• 10:30 – Welcome and introductions
  • 10:35 – Actions update
  • 10:40 – Update on NS23 Recommendation
  • 10:50 – Disclosure Control Proposal for Future Population and Migration Statistics
  • 11:35 – Future Population and Migration Statistics Statistical Design and System Overview
  • 12:15 – Break
  • 12:50 – Dynamic Population Model update
  • 13:20 – Coverage Estimation Using a PECADO approach
  • 13:50 – Any other business
  • 14:00 – End of meeting

Panel Members

  • Professor Sir Bernard Silverman (Chair)
  • Professor Ana Basiri
  • Dr Oliver Duke-Williams
  • Carl Emmerson
  • Professor Nik Lomax
  • Professor Natalie Shlomo

Office for National Statistics

  • Professor Sir Ian Diamond
  • Owen Abbott
  • Sarah Henry
  • Charlie Wroth-Smith
  • Katie O’Farrell
  • Camille Harrison
  • Eleanor Law
  • Amy Large
  • Samantha Trace
  • Alice White
  • Ceejay Hammond
  • Robyn Hunt
  • Fiona Dawe
  • Charlotte Hassell
  • Shaun Davies
  • Duncan Elliott (ONS presenter)
  • Louisa Blackwell (ONS presenter)
  • Iain Dove (ONS presenter)
  • Mary Gregory (ONS presenter)
  • Tom Tarling (ONS Secretariat)
  • Cristina Spoiala (ONS Secretariat)
  • Susan Williams (ONS Secretariat)

1. Welcome and introductions

Sir Bernard welcomed the group and confirmed those in attendance.

2. Actions Update

In Jan 2024, MARP were briefed on and discussed the National Statistician’s recommendation for future population and migration statistics (FPMS). The panel agreed to provide a statement detailing their previous reviews of methodological practice and highlight methodological issues to be resolved to deliver the vision of the FPMS. This statement was to be reviewed in this MARP meeting on the 8th February. As an action update, the panel provided an agreed response to the NS23 recommendation, with a statement to accompany the report. The panel unanimously agreed the final version. ONS secretariat will arrange for this to be published alongside the upcoming NS23 recommendation.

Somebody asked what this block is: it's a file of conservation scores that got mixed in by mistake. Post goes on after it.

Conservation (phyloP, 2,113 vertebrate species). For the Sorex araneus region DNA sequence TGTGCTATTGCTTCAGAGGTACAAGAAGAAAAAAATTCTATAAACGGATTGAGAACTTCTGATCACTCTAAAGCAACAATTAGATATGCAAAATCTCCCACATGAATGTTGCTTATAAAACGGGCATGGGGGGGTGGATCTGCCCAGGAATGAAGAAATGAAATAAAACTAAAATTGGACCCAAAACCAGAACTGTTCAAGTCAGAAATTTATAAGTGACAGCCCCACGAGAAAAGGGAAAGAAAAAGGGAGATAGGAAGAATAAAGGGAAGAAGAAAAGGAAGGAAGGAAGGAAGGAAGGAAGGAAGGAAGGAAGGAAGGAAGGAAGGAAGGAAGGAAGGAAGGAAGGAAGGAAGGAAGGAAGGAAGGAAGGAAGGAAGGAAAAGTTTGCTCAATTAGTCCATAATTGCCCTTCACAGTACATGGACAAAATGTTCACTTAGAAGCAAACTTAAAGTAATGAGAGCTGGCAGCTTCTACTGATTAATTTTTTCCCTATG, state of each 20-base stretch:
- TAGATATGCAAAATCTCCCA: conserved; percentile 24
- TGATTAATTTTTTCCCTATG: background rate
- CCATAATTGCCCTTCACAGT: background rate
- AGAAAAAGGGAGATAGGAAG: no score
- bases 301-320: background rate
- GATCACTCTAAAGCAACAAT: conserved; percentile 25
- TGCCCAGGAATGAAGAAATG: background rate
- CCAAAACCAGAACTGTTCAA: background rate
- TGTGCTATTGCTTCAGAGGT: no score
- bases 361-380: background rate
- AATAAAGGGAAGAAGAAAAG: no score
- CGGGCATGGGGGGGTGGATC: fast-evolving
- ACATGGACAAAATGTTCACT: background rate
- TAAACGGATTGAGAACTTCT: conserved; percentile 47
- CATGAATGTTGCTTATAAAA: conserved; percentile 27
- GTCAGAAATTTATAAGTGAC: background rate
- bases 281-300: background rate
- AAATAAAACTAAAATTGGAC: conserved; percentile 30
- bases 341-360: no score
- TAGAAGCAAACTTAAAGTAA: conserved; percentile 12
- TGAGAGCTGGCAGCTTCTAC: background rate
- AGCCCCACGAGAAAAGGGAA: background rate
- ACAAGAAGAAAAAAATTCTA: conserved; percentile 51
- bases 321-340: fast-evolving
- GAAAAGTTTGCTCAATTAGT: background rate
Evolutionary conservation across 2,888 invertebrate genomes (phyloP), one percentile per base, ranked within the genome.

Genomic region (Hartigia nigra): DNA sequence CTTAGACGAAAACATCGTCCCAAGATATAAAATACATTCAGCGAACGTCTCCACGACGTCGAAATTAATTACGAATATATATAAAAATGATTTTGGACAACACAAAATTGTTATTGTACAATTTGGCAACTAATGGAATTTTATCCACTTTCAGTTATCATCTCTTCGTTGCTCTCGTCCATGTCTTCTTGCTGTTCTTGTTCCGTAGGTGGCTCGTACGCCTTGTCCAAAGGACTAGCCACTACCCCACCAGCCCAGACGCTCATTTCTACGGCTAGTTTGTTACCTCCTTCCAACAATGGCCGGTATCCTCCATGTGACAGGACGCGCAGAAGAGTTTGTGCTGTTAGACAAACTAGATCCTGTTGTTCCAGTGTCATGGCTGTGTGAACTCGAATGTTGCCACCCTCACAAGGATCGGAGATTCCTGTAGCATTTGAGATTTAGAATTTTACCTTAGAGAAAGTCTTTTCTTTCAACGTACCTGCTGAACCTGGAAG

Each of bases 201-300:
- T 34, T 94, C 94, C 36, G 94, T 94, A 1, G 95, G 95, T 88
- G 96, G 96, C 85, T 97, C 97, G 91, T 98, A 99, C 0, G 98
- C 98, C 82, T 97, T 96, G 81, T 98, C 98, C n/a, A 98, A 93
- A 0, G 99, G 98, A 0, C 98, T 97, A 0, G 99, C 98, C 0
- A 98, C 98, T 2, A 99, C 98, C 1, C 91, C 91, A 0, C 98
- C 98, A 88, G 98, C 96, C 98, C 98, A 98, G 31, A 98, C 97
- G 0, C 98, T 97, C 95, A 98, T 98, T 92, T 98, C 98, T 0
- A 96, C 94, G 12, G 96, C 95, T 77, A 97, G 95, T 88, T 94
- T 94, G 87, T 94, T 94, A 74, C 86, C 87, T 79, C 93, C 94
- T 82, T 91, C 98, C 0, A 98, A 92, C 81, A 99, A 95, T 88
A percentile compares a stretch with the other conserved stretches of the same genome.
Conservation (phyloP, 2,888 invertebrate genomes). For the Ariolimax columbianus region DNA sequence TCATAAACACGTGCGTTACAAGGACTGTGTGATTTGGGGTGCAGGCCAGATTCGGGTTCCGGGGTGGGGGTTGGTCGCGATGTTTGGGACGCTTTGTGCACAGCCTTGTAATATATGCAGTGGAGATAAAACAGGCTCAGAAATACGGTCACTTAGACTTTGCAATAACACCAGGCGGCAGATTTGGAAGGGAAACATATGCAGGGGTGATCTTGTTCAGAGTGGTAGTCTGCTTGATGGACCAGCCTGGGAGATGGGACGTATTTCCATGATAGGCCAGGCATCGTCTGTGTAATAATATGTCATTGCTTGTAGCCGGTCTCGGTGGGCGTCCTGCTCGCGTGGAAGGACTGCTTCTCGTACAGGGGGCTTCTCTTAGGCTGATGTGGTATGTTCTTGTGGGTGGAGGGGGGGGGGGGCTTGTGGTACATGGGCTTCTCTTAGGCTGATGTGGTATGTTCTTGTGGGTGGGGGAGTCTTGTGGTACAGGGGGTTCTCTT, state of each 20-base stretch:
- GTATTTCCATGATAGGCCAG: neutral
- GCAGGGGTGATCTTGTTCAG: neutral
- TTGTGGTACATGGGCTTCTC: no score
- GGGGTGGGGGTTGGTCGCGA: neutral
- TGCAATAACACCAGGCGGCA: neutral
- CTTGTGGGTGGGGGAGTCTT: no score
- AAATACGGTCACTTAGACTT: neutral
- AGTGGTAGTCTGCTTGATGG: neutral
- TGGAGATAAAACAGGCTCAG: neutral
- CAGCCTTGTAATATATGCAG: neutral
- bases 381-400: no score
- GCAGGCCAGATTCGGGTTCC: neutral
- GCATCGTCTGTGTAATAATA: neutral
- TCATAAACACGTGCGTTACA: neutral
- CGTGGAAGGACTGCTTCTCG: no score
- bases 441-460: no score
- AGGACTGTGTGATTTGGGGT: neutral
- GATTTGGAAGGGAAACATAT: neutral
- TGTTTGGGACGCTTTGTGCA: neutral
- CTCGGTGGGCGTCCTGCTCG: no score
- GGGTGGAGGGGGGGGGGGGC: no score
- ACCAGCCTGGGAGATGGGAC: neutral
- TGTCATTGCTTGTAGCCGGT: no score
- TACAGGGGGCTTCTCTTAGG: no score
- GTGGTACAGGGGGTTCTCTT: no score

3. Update on National Statistician’s Recommendation for Future Population and Migration Statistics (NS23)

Following the consultation and all input this will go to the Authority Board. ONS will be submitting a business case to HM Treasury.

ONS gave an update on progress towards the recommendation. The MARP statement on the consultation will be published alongside the recommendation.

4. Disclosure Control Proposal for Future Population and Migration Statistics (FPMS) – EAP204

ONS presented the work. The Panel commented that “secure” is a relative term. Public perception is important. The public may have concerns and so there is a need for good communication and assurance to address this.

The Panel enquired if the ONS legislation covers data linkage. ONS said yes but some aspects are not entirely clear and are currently liaising with the government legal department.

The panel discussed consent. ONS noted that public engagement is ongoing and agreed to come back to MARP with a paper on consent. Public engagement will be an important aspect; emphasising people own their own data. Strong engagement with communities is important for building trust.

The Panel discussed the right to withdraw consent for people whose data is on admin data sets, and how this will affect statistics. ONS replied that it is not for ONS to decide on this yet from a methodological perspective. It is for ONS to bring up a drawn-up programme on different methodological aspects at a future MARP, as well as coming back with more clarity on the different elements, such as legal, ethical, outcomes regarding different aspects of FPMS.